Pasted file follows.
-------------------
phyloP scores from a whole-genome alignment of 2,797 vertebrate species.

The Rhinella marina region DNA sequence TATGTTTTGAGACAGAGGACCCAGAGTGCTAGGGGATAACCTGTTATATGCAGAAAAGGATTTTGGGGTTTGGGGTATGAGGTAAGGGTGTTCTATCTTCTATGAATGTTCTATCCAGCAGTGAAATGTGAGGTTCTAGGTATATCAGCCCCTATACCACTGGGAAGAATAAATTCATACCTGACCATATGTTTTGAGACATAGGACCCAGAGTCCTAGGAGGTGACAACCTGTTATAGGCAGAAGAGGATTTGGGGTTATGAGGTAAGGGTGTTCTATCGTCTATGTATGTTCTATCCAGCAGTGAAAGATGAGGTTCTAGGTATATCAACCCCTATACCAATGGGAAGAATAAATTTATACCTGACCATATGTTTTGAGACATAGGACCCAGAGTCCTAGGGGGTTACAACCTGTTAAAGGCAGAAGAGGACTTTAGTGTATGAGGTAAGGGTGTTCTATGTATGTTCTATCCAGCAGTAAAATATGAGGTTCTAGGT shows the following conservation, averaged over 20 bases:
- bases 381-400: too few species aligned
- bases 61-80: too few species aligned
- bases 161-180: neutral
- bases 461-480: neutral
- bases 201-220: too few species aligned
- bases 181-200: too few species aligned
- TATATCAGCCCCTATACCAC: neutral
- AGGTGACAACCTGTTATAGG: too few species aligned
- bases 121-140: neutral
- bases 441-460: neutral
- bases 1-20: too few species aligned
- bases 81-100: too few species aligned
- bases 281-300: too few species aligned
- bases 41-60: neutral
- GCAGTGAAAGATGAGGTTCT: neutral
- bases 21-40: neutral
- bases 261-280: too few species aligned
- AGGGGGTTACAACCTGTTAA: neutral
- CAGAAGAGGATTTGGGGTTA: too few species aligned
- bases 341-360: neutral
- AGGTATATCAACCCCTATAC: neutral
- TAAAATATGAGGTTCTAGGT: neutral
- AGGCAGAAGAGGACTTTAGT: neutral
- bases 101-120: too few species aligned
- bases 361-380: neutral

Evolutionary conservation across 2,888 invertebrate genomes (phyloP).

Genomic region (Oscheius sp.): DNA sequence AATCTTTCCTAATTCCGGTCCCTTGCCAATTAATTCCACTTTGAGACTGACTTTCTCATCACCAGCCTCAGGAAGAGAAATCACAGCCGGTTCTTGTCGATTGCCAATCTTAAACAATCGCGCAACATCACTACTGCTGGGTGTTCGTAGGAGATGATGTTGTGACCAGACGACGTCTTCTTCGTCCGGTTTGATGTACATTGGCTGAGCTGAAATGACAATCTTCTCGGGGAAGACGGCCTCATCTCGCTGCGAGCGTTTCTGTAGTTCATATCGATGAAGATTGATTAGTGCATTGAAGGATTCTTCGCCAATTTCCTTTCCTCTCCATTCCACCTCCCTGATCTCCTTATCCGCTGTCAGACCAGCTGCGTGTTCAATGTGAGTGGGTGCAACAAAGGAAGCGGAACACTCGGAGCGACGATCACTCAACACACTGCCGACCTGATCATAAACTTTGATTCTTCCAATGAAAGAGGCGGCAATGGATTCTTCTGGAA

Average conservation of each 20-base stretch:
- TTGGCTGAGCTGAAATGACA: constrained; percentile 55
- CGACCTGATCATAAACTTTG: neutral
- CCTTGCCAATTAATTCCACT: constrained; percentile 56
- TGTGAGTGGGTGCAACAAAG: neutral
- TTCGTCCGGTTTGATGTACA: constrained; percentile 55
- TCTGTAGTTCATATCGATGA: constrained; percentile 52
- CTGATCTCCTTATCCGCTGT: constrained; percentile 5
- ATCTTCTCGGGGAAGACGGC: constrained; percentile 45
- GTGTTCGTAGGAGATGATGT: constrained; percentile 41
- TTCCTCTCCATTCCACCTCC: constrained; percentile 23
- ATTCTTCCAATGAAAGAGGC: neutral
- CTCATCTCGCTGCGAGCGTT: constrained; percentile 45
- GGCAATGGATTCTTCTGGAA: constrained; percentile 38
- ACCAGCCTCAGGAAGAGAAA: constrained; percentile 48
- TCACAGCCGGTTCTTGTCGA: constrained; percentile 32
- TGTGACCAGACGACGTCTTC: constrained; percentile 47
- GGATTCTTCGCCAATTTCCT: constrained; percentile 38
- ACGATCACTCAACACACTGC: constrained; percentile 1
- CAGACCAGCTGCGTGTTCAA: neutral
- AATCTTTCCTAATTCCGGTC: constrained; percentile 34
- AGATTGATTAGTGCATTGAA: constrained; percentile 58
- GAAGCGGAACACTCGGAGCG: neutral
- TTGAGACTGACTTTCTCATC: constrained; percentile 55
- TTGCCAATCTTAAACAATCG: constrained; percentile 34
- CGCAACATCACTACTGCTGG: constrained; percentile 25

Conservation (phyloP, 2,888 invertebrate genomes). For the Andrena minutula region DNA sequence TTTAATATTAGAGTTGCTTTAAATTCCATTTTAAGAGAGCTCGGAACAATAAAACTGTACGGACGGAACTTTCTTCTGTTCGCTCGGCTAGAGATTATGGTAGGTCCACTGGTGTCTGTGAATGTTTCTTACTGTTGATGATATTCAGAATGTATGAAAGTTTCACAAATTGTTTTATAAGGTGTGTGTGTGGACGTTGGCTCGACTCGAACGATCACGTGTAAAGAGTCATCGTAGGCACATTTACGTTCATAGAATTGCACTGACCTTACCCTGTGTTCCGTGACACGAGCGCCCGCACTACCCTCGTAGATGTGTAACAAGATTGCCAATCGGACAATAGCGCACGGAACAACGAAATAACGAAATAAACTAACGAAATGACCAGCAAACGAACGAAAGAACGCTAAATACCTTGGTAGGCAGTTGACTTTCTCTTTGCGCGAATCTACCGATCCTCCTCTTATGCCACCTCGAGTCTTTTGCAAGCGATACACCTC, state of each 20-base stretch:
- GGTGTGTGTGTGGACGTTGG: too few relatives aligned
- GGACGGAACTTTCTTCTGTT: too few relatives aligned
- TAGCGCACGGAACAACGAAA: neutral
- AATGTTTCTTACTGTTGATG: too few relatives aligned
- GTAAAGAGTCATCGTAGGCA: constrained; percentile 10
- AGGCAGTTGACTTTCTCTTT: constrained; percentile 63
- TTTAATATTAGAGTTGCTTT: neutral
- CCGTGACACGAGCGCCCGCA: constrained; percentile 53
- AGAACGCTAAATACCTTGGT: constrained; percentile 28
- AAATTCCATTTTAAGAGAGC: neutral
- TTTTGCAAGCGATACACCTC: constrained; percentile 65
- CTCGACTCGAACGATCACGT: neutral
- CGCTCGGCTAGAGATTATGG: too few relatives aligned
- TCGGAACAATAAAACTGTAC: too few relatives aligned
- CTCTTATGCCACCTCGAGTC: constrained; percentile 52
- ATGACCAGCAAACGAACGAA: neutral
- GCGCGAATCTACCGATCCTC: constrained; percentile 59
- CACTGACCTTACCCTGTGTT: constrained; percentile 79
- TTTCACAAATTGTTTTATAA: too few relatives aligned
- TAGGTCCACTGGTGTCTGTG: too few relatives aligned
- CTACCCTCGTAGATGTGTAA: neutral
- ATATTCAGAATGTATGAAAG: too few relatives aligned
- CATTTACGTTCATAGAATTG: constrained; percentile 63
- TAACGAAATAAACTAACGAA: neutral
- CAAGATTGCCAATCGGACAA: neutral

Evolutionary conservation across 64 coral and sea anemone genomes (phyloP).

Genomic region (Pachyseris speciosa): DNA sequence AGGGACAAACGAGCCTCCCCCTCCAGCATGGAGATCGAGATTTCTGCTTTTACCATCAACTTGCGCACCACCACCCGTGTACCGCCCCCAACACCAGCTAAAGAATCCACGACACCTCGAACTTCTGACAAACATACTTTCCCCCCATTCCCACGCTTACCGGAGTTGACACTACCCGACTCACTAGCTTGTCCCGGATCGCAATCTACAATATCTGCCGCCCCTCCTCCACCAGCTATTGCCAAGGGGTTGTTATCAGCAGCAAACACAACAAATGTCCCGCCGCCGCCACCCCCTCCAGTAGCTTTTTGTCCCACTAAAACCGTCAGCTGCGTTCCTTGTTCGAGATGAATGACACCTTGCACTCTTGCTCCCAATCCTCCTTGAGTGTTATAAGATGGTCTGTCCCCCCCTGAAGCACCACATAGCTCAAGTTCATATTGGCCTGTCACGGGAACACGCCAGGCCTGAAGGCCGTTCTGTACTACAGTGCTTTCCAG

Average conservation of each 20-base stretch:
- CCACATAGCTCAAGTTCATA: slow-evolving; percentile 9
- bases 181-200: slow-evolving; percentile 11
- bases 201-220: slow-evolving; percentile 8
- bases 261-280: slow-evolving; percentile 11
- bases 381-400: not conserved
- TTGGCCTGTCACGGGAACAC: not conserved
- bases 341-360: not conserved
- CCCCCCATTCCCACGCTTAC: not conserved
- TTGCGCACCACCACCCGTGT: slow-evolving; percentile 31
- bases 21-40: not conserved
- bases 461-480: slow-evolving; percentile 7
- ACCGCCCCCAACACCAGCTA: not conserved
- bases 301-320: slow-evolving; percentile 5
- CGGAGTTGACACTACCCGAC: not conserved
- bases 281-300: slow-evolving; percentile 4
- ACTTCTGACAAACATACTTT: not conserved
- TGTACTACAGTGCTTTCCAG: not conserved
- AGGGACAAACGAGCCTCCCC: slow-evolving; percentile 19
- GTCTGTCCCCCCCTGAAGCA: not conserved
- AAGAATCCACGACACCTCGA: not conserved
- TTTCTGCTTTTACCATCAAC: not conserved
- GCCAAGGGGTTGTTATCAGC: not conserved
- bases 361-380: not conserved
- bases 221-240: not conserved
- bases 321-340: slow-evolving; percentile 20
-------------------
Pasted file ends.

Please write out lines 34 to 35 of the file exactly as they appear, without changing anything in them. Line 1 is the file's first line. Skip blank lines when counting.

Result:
- TGTGAGTGGGTGCAACAAAG: neutral
- TTCGTCCGGTTTGATGTACA: constrained; percentile 55